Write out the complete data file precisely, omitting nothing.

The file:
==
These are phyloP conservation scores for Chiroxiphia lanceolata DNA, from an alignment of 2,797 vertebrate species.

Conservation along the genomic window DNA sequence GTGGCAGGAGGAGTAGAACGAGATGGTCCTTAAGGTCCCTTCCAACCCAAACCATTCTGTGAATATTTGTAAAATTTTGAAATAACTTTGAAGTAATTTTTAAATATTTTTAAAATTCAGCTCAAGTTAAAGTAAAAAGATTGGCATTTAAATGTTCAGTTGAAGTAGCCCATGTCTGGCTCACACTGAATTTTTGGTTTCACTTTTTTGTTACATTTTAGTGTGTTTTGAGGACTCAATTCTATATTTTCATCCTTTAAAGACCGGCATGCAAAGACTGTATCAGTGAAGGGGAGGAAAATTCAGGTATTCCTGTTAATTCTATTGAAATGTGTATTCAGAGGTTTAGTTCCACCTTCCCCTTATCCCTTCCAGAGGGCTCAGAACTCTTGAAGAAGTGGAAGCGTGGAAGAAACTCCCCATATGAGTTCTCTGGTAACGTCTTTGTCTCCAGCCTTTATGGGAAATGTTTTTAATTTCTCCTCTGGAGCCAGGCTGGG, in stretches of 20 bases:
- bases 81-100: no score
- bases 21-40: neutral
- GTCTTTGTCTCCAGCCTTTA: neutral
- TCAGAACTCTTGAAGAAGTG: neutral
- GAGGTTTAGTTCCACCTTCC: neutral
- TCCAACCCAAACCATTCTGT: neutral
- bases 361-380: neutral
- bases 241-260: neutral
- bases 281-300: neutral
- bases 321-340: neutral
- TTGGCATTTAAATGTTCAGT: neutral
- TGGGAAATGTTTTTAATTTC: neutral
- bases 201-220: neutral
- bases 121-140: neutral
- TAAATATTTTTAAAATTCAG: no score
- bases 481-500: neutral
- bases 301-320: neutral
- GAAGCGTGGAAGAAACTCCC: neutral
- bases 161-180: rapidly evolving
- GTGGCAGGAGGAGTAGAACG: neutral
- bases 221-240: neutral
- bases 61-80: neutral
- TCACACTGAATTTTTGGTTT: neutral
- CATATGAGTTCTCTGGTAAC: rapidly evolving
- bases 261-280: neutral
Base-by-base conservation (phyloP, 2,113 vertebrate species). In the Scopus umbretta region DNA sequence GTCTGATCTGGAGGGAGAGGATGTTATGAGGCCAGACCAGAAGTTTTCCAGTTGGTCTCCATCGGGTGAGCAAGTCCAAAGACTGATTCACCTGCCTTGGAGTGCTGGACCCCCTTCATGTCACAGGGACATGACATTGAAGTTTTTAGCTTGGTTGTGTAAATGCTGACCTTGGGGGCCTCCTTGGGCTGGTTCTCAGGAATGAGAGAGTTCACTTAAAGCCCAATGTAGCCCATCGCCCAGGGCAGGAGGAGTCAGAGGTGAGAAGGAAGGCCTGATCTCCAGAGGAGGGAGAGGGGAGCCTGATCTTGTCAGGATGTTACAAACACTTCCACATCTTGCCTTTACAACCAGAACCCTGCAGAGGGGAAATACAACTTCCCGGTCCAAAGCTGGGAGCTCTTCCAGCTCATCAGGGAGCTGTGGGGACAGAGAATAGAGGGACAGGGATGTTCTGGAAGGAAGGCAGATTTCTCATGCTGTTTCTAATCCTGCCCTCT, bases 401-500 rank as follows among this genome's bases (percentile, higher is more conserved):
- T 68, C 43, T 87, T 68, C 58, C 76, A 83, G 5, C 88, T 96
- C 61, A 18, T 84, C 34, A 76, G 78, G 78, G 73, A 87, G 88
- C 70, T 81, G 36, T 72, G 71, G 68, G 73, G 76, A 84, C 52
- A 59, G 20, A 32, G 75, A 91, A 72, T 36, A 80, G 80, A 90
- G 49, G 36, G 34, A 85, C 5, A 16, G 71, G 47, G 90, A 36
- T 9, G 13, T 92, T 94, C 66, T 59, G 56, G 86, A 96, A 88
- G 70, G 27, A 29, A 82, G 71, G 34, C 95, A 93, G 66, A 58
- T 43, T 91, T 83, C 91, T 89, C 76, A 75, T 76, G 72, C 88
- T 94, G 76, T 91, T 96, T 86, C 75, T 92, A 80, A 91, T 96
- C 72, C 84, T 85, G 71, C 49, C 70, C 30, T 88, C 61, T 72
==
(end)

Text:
These are phyloP conservation scores for Chiroxiphia lanceolata DNA, from an alignment of 2,797 vertebrate species.

Conservation along the genomic window DNA sequence GTGGCAGGAGGAGTAGAACGAGATGGTCCTTAAGGTCCCTTCCAACCCAAACCATTCTGTGAATATTTGTAAAATTTTGAAATAACTTTGAAGTAATTTTTAAATATTTTTAAAATTCAGCTCAAGTTAAAGTAAAAAGATTGGCATTTAAATGTTCAGTTGAAGTAGCCCATGTCTGGCTCACACTGAATTTTTGGTTTCACTTTTTTGTTACATTTTAGTGTGTTTTGAGGACTCAATTCTATATTTTCATCCTTTAAAGACCGGCATGCAAAGACTGTATCAGTGAAGGGGAGGAAAATTCAGGTATTCCTGTTAATTCTATTGAAATGTGTATTCAGAGGTTTAGTTCCACCTTCCCCTTATCCCTTCCAGAGGGCTCAGAACTCTTGAAGAAGTGGAAGCGTGGAAGAAACTCCCCATATGAGTTCTCTGGTAACGTCTTTGTCTCCAGCCTTTATGGGAAATGTTTTTAATTTCTCCTCTGGAGCCAGGCTGGG, in stretches of 20 bases:
- bases 81-100: no score
- bases 21-40: neutral
- GTCTTTGTCTCCAGCCTTTA: neutral
- TCAGAACTCTTGAAGAAGTG: neutral
- GAGGTTTAGTTCCACCTTCC: neutral
- TCCAACCCAAACCATTCTGT: neutral
- bases 361-380: neutral
- bases 241-260: neutral
- bases 281-300: neutral
- bases 321-340: neutral
- TTGGCATTTAAATGTTCAGT: neutral
- TGGGAAATGTTTTTAATTTC: neutral
- bases 201-220: neutral
- bases 121-140: neutral
- TAAATATTTTTAAAATTCAG: no score
- bases 481-500: neutral
- bases 301-320: neutral
- GAAGCGTGGAAGAAACTCCC: neutral
- bases 161-180: rapidly evolving
- GTGGCAGGAGGAGTAGAACG: neutral
- bases 221-240: neutral
- bases 61-80: neutral
- TCACACTGAATTTTTGGTTT: neutral
- CATATGAGTTCTCTGGTAAC: rapidly evolving
- bases 261-280: neutral
Base-by-base conservation (phyloP, 2,113 vertebrate species). In the Scopus umbretta region DNA sequence GTCTGATCTGGAGGGAGAGGATGTTATGAGGCCAGACCAGAAGTTTTCCAGTTGGTCTCCATCGGGTGAGCAAGTCCAAAGACTGATTCACCTGCCTTGGAGTGCTGGACCCCCTTCATGTCACAGGGACATGACATTGAAGTTTTTAGCTTGGTTGTGTAAATGCTGACCTTGGGGGCCTCCTTGGGCTGGTTCTCAGGAATGAGAGAGTTCACTTAAAGCCCAATGTAGCCCATCGCCCAGGGCAGGAGGAGTCAGAGGTGAGAAGGAAGGCCTGATCTCCAGAGGAGGGAGAGGGGAGCCTGATCTTGTCAGGATGTTACAAACACTTCCACATCTTGCCTTTACAACCAGAACCCTGCAGAGGGGAAATACAACTTCCCGGTCCAAAGCTGGGAGCTCTTCCAGCTCATCAGGGAGCTGTGGGGACAGAGAATAGAGGGACAGGGATGTTCTGGAAGGAAGGCAGATTTCTCATGCTGTTTCTAATCCTGCCCTCT, bases 401-500 rank as follows among this genome's bases (percentile, higher is more conserved):
- T 68, C 43, T 87, T 68, C 58, C 76, A 83, G 5, C 88, T 96
- C 61, A 18, T 84, C 34, A 76, G 78, G 78, G 73, A 87, G 88
- C 70, T 81, G 36, T 72, G 71, G 68, G 73, G 76, A 84, C 52
- A 59, G 20, A 32, G 75, A 91, A 72, T 36, A 80, G 80, A 90
- G 49, G 36, G 34, A 85, C 5, A 16, G 71, G 47, G 90, A 36
- T 9, G 13, T 92, T 94, C 66, T 59, G 56, G 86, A 96, A 88
- G 70, G 27, A 29, A 82, G 71, G 34, C 95, A 93, G 66, A 58
- T 43, T 91, T 83, C 91, T 89, C 76, A 75, T 76, G 72, C 88
- T 94, G 76, T 91, T 96, T 86, C 75, T 92, A 80, A 91, T 96
- C 72, C 84, T 85, G 71, C 49, C 70, C 30, T 88, C 61, T 72